|Cloud computing not without risks
|Businesses may save money by using cloud computing but observers urge caution and vigilance for those contemplating the move, reports Business Insurance.
One real risk is that the cloud computing firm may not be around in the next 12-18 months. Another concern is how secure your data will be. “Every company has to carefully weigh the benefits and risks of cloud computing,” with the latter increasing in proportion to the importance of the data that is handled, Philip C. Gordon, a shareholder with law firm Littler Mendelson P.C. in Denver, commented to Business Insurance.
At the least, organizations interested in cloud computing should involve their risk manager and legal counsel in negotiating the contract. It is important to know up front what limitations of liability the cloud computing company is imposing, and whether or not the company will indemnify the organization, and if so, in what circumstances. Some experts say cyber liability insurance is essential.
Also worth considering is including a provision in the contract that specifies that in the event of a disaster, such as a tornado that destroys the cloud computing provider's facility, the company will provide backup and reproduce data, Business Insurance adds.
Healthcare organizations should make sure their vendor is HIPAA-compliant. Also, it would be prudent for an organization to specify in the contract that their data would be stored in the U.S. That can make a difference in case of a dispute with the cloud provider.
“Investigate cloud providers before going ‘into the cloud,’ Nolan M. Goldberg, senior counsel at Proskauer Rose L.L.P. in New York, commented to Business Insurance. Using a cloud provider for personal e-mail, for instance, is very different from trusting it with the “corporate crown jewels,” he said.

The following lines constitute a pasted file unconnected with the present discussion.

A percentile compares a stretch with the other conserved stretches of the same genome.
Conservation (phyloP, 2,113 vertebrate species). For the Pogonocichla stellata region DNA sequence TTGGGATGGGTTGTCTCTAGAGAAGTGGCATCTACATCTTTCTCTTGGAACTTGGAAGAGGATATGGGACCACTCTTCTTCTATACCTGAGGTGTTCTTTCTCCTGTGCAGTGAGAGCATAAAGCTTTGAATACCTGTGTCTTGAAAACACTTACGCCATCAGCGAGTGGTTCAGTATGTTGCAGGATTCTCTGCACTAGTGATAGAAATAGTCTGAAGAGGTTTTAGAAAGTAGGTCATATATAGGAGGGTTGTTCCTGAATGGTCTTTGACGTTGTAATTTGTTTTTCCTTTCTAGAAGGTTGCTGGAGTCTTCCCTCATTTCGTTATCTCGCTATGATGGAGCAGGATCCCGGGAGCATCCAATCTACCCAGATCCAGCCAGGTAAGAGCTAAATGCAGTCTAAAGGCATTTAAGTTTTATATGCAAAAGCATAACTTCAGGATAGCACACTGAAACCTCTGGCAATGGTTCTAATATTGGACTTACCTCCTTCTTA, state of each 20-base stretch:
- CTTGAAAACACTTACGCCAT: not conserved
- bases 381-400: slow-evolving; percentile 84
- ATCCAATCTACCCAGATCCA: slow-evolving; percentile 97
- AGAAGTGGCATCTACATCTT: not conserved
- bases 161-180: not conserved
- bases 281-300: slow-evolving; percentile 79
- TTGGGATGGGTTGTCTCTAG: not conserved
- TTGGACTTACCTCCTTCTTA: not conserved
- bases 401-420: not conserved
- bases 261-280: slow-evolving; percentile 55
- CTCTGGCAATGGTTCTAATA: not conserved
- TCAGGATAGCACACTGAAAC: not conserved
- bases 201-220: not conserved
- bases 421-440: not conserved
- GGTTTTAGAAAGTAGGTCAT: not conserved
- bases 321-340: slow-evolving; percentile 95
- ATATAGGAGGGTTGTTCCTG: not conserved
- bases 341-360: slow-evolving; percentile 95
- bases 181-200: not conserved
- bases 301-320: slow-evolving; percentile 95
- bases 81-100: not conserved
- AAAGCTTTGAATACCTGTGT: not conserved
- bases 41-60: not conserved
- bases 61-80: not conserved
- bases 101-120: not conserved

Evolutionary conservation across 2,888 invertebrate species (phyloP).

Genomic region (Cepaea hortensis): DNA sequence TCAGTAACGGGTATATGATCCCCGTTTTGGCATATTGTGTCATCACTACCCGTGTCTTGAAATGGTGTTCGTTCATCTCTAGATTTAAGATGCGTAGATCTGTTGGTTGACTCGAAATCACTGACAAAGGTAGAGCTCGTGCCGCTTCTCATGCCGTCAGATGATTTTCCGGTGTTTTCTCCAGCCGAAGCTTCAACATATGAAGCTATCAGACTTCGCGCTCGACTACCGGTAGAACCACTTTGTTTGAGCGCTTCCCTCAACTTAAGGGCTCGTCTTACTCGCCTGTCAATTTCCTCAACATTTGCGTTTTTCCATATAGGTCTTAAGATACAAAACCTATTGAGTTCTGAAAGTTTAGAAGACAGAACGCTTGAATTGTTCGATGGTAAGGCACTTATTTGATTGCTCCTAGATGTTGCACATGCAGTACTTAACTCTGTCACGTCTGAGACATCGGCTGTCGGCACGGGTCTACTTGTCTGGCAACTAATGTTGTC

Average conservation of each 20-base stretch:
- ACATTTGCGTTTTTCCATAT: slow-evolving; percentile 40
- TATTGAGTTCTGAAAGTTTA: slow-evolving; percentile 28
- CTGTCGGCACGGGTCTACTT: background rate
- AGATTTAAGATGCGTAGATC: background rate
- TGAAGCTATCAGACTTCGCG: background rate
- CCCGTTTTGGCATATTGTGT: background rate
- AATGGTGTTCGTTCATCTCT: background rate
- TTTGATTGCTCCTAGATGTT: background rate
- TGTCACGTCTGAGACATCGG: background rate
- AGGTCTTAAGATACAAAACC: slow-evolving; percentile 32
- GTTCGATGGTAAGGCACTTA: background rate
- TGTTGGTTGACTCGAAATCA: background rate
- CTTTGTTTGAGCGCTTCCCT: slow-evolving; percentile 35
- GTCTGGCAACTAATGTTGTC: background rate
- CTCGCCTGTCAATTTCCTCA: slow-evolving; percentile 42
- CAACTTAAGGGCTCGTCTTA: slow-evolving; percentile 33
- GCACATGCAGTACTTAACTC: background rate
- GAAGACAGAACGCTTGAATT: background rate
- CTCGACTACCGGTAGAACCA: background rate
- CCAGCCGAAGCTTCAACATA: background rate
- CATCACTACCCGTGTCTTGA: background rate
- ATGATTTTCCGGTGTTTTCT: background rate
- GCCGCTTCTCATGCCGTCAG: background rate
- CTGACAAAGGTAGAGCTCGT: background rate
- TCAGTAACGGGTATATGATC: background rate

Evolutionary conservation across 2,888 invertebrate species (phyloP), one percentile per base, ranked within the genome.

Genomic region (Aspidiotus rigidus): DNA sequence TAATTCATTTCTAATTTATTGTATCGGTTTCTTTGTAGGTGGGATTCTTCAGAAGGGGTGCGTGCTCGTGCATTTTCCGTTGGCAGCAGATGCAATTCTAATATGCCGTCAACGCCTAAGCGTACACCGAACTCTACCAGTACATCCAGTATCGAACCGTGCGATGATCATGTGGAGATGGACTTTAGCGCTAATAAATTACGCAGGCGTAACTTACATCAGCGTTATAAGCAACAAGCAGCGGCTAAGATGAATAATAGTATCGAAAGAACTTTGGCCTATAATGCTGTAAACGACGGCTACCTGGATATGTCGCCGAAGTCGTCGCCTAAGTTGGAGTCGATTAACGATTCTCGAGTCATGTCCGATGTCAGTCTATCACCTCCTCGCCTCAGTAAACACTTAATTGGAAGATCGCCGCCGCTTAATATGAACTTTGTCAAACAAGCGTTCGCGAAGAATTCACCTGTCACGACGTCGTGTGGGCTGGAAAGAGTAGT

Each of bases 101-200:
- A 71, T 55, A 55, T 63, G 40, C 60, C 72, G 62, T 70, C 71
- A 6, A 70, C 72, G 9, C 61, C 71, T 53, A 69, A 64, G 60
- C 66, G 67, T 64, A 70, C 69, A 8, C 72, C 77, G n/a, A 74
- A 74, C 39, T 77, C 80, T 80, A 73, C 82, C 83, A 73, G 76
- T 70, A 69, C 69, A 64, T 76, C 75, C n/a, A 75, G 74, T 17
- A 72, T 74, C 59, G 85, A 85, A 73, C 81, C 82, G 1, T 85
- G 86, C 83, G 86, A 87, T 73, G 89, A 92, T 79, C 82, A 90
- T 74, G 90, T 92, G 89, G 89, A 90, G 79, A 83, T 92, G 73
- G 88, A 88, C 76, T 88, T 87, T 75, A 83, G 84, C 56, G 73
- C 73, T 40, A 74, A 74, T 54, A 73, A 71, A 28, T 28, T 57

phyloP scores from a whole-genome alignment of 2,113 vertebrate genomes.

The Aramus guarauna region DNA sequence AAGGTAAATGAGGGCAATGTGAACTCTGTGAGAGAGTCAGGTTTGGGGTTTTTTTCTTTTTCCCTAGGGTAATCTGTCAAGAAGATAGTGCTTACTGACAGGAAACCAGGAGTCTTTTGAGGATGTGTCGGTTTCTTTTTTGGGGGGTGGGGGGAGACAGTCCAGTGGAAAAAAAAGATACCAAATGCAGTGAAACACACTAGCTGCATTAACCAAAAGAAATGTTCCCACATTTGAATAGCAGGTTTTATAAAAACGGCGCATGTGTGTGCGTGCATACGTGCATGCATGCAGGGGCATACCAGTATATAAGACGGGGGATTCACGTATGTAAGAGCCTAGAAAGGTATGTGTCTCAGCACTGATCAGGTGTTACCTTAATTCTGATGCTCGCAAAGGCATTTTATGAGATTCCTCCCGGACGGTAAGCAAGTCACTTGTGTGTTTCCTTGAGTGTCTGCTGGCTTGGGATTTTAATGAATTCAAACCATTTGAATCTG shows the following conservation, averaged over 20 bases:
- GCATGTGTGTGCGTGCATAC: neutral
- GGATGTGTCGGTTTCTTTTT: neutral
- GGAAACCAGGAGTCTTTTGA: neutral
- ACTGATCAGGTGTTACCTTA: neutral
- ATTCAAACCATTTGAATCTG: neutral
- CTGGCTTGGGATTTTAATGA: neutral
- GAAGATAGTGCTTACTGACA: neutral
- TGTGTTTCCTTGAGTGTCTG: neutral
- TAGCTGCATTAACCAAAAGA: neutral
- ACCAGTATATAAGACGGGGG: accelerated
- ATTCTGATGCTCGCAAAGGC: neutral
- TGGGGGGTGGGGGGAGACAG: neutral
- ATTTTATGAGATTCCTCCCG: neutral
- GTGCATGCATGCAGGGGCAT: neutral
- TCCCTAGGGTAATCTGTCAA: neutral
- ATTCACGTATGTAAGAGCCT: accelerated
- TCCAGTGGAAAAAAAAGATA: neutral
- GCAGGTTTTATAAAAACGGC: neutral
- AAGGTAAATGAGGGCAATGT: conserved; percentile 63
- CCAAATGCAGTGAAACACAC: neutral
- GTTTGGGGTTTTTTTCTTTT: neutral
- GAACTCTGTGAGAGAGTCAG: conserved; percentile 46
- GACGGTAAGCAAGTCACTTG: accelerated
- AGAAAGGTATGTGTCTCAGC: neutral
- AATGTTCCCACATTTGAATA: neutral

Some experts suggest requesting the cloud provider for an executive summary of a recent third-party audit of its security and privacy practice. Others say it would be smart to conduct extensive interviews, if needed, with senior tech management, with IT and IT security within the vendor companies. A good question to ask is who’s going to control the incident response if there is a data breach?
Finally, Business Insurance notes companies should ensure the safety of data as it is transferred to the cloud computing provider. There have been several situations where the information was sent to the wrong site or wrong person.
Given all the risks, one way might be to experiment with cloud computing on a small scale first, perhaps with non-sensitive data, to see how the company conducts business.